Frank McCourt opened his wildly successful memoir Angela’s Ashes with a passage that served as a sort of ironic disclaimer for the tale he was about to unfold:

People everywhere brag and whimper about the woes of their early years, but nothing can compare with the Irish version: the poverty; the shiftless loquacious alcoholic father; the pious defeated mother moaning by the fire; pompous priests; bullying schoolmasters; the English and the terrible things they did to us for eight hundred years.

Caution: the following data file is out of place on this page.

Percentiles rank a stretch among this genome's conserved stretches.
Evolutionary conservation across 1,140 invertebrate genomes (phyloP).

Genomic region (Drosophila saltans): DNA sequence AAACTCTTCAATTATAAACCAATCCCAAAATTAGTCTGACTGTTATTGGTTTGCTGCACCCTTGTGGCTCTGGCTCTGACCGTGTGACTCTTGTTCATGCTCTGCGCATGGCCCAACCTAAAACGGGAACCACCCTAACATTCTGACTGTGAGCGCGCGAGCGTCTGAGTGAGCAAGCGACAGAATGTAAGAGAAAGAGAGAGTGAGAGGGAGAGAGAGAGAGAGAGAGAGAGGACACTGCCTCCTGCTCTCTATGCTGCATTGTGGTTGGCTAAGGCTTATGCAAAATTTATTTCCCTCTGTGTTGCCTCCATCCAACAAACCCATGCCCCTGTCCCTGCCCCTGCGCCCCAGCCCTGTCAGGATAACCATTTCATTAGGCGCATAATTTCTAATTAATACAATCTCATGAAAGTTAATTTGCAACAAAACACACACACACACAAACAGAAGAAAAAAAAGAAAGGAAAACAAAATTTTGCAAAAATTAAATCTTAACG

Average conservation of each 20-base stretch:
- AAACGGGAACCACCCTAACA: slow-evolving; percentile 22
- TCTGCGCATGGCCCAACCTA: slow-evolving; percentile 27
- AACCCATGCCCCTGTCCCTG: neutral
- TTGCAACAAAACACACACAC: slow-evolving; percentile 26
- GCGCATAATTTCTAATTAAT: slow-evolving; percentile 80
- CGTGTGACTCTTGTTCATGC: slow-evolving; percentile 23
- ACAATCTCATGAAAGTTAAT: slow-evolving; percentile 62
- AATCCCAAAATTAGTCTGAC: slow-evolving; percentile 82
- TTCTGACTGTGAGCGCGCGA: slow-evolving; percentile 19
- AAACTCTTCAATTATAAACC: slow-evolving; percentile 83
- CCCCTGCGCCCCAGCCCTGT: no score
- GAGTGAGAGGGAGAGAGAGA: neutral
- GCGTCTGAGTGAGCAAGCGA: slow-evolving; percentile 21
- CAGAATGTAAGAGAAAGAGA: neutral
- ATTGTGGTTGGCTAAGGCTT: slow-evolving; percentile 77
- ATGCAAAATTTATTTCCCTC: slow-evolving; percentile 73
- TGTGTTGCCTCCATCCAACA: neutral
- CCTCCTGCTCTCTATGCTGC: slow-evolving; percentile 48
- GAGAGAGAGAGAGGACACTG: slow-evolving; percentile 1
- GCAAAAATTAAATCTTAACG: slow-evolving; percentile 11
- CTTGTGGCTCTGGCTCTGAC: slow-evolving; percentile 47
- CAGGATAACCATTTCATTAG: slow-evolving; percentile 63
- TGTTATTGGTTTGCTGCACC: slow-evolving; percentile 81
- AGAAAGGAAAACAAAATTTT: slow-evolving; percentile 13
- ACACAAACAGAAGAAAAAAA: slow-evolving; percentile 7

And that is as good a description as any of the three-hundred-and-fifty pages that follow, right smack in the tradition of Sean O’Casey’s warts-and-all autobiography. The only item on this list that doesn’t show up in Angela’s Ashes is the pompous priests; in fact the priests young Frank comes in contact with tend to be rather humane. They are made up for, though, by the...

 
Introduce yourself to The New Criterion for the lowest price ever—and a receive an extra issue as thanks.
Popular Right Now